This is the mail archive of the
mailing list for the GCC project.
Thread.sleep() and System.nanoTime() fixes
- From: gkeating at apple dot com (Geoffrey Keating)
- To: gcc-patches at gcc dot gnu dot org, java-patches at gcc dot gnu dot org
- Cc: aph at redhat dot com, tromey at redhat dot com
- Date: Wed, 13 Sep 2006 11:40:25 -0700 (PDT)
- Subject: Thread.sleep() and System.nanoTime() fixes
This patch is motivated by the intermittent Thread_Sleep failures on
There were two interrelated problems. Firstly, the system
pthread_cond_timedwait uses a different underlying clock than the
realtime one; the clock used appears to be uncorrected, so if you have
a system that runs fast, your timedwaits will be a little shorter than
you asked for (by as much as 200 parts per million or so).
Normally, no-one would care, because the overhead is greater than the
difference. However, there was another bug in _Jv_CondWait that was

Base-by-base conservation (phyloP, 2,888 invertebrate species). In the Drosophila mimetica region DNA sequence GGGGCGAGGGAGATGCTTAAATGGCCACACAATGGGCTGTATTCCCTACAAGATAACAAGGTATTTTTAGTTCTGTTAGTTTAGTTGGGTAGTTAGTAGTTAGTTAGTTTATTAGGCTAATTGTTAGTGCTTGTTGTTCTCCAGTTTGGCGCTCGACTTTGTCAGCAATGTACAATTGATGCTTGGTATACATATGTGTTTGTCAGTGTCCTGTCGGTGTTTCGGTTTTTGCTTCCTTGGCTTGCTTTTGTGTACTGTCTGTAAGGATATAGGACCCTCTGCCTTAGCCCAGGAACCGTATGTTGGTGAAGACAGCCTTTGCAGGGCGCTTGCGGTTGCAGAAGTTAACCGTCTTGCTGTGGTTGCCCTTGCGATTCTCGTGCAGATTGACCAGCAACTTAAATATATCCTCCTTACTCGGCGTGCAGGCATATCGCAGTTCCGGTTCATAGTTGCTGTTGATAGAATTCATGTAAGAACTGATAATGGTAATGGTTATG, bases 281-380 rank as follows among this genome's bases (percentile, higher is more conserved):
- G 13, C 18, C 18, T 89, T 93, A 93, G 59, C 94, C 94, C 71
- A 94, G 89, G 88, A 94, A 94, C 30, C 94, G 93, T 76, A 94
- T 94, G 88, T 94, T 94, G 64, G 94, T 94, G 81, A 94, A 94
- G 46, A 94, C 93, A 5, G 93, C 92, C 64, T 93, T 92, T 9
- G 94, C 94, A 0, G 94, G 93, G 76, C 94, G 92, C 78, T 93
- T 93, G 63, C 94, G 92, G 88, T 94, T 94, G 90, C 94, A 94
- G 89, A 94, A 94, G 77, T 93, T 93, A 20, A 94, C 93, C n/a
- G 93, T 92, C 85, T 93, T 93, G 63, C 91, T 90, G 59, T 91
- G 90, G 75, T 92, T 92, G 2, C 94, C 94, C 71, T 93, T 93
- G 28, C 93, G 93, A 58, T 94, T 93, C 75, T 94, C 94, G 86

also shortening the time for a sleep. _Jv_CondWait was taking the
requested sleep time in milliseconds, and adding it to the system time
in milliseconds to get the time to wake up. The problem with this is
that if the system wakes a thread up at exactly the time computed, it
won't have slept for the full time requested; the sleep might be up to
a millisecond short.
The combination of these was that the following would happen:
1. Program asks for time. Actual time is, say, 123.456700 seconds.
Program gets time in milliseconds, 123.456 seconds.
2. Program asks to sleep for 50 milliseconds = 0.050 seconds.
3. _Jv_CondWait would turn this into a request to sleep until
123.506000 seconds (instead of 123.506700 seconds).
4. Darwin would wake task up at time 123.505990 seconds.